Voice Over Insights from Sam Witwer of Star Wars Rebels

Sam Witwer, American actor and musician, known in the small screen as Crashdown in Battlestar Galactica, Davis Bloome in Smallville, and vampire Aidan Waite in Being Human, made his mark in the industry as a voice over actor for various Star Wars projects, most notable of which are his characters Galen Marek/Starkiller for Star Wars: The Force Unleashed and Maul in Star Wars Rebels.

Witwer’s first credited voice talent work was with another sci-fi cult franchise, Star Trek: New Voyages in 2004, and has done several video game voice over projects, like Star Wars: The Force Unleashed, Kinect Star Wars and Lego Star Wars: The Force Awakens. He considers himself as the “official Stormtrooper” voice, also doing additional voice in the recent Star Wars movies.

Comicbook.com recently interviewed Sam Witwer and here are some bits about his voice over experience in the Star Wars universe.

Live-Action vs Motion Capture vs Voice Over

“When you’re shooting live action, you have to make sure that things match with other things you’ve done during the day so that they can edit between takes that were maybe shot hours apart… you have to make sure that your performances are matching, to a certain extent so that they can edit between all these different shots.”

“With mo-cap (motion capture) you don’t do any of that… there’s 3D cameras everywhere, so as long as you give a good performance, they’ve got what they need in the can… you can just be a lot more spontaneous… and not worry about matching… so it does feel a little bit like theater in that extent.”

“And when it comes to voiceover, the challenge there is to provide a full character experience that only comes out through your voice. For example, on a TV show called Being Human, they made the decision early on that in the early seasons of the show, my character would speak fairly, in a fairly monotone-type of voice and that all of the expression would be through the eyes, ’cause then that would be sort of interesting, right? Well, if I played the character like that and it was a voiceover character, it would be the most boring character you’d ever seen in your life ’cause I didn’t have eyes that I could use to express myself. So it’s just, as an actor, you’re just using different tools at different times, depending on the job. Sometimes you need a hammer, sometimes you need a screwdriver. But it’s all the same toolkit.”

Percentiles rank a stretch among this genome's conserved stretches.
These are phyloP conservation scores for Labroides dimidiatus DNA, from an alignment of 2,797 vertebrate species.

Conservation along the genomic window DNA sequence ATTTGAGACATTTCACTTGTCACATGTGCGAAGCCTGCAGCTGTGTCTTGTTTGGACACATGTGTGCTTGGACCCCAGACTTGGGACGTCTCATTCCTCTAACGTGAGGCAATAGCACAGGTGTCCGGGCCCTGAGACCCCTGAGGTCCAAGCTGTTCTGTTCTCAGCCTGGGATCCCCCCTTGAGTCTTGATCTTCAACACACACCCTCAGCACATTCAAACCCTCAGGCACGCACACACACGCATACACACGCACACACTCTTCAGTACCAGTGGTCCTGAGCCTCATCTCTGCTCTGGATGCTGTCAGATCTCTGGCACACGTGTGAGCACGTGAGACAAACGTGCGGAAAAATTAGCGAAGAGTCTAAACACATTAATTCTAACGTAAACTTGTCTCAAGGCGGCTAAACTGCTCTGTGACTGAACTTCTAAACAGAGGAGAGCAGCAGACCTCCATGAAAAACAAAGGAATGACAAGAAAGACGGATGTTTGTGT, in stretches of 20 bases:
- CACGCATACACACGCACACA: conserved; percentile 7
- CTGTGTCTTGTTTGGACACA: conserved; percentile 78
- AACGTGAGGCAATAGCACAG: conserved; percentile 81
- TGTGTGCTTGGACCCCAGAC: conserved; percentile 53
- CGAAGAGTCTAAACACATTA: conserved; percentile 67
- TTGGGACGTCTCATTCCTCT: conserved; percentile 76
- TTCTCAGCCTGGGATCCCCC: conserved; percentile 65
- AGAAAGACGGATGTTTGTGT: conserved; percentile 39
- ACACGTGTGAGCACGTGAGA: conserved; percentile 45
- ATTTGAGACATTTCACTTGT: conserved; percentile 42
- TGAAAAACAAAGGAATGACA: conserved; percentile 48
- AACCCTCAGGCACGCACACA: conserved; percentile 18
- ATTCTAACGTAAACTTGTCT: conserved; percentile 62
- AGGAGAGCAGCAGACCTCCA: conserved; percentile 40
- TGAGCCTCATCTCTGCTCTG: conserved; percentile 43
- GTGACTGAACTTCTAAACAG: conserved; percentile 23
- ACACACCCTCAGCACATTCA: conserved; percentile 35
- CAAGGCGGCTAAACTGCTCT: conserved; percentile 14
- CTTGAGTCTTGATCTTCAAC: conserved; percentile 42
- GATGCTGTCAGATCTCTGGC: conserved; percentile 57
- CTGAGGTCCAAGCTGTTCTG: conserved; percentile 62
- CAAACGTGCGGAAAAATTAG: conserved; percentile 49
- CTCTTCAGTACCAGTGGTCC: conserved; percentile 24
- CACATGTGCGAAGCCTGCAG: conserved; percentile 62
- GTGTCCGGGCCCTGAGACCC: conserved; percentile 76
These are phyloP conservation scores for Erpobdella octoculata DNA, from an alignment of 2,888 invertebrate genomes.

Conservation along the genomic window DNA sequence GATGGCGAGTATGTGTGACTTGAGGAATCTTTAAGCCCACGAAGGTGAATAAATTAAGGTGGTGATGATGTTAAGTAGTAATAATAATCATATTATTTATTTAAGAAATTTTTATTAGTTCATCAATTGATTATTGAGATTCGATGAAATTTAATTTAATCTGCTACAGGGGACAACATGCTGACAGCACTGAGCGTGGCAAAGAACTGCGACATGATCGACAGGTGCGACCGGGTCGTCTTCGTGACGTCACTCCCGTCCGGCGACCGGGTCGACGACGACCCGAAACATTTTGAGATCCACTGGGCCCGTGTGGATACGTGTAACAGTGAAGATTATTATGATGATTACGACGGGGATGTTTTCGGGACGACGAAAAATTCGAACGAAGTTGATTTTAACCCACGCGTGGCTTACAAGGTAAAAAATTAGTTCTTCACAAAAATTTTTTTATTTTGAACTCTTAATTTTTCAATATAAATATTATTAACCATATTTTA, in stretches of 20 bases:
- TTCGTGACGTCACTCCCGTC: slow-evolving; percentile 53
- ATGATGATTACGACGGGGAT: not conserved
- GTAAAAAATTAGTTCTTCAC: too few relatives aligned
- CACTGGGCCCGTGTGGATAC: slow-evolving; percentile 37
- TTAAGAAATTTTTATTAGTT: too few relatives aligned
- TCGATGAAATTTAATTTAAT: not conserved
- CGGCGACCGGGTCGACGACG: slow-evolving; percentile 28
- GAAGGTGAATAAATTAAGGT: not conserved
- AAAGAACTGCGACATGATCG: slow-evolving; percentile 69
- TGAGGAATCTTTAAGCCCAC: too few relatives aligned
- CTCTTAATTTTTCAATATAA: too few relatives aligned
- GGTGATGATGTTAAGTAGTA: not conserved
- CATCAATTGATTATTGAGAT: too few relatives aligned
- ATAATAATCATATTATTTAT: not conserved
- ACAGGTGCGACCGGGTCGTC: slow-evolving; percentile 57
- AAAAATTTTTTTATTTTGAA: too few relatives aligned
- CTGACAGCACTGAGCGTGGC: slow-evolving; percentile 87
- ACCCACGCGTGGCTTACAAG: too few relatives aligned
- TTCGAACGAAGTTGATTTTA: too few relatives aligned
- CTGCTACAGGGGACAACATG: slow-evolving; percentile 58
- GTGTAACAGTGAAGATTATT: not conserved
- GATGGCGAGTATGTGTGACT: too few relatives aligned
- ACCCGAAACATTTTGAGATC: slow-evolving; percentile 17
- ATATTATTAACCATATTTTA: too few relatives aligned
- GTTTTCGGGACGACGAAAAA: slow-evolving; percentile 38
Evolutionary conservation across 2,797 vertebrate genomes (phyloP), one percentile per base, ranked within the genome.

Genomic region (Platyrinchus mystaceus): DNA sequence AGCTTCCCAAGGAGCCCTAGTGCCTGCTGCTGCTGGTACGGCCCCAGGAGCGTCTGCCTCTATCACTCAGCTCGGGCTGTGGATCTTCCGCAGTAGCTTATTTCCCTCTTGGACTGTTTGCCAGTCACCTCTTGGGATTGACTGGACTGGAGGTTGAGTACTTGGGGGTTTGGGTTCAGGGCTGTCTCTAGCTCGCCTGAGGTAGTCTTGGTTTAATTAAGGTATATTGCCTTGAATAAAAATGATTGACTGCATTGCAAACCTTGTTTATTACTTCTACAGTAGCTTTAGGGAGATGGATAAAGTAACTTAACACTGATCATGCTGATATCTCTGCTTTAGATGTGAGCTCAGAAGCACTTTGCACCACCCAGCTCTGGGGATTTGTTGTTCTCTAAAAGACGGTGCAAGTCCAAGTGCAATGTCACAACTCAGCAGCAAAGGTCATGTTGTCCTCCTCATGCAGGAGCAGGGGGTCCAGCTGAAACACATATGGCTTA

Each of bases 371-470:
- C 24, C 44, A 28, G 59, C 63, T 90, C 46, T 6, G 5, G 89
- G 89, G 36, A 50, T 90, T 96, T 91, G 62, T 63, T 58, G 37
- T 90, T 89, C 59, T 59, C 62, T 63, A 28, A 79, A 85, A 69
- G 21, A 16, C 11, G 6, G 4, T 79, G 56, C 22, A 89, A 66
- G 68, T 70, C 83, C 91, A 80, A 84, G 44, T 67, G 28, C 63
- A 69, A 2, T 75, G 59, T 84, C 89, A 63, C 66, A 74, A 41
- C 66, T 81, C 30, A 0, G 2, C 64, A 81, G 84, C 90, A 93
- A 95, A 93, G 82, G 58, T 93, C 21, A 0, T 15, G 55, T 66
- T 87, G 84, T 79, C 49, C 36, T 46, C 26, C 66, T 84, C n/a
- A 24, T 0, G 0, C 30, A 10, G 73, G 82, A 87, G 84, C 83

Preparing for a voice over character

“Part of the preparation for Darth Maul was just being a Star Wars fan… me and my buddies would talk about, “What if Maul lived? What would that character be like, and what are some cool scenes that could happen if he survived?” And to my great shock, when we were doing Clone Wars, some of those scenes were in scripts, some of the scene that I had discussed with friends ten years earlier were, five years earlier…”

“… So, in a sense, I’d been preparing to play that character for many, many years. In terms of figuring out how the voice and everything was supposed to go, I just made sure that I wanted to start with Peter Serafinowicz and went to use that as my baseline, because he did the voice for the film, Phantom Menace. And then the further away in the timeline we got from Darth Maul, and the more experiences he had, I thought the fans would forgive me if I made the voice deviate more and more from the Serafinowicz baseline… The preparation involved me and Dave (Filoni) talking on the phone a lot. A lot. Because we had a very clear sense that if we got it wrong, the fans would want to hang us.”

Read Comicbook.com’s full interview with Sam Witwer as he talks about his character Maul in the Star Wars Rebel series and what’s in store for him in the future.

Rana King

Rana King has presented marketing, sales, and writing seminars around the globe. She is also experienced in business-to-business copywriting and technical writing. She is also an accomplished voice actor with regular clients from around the globe.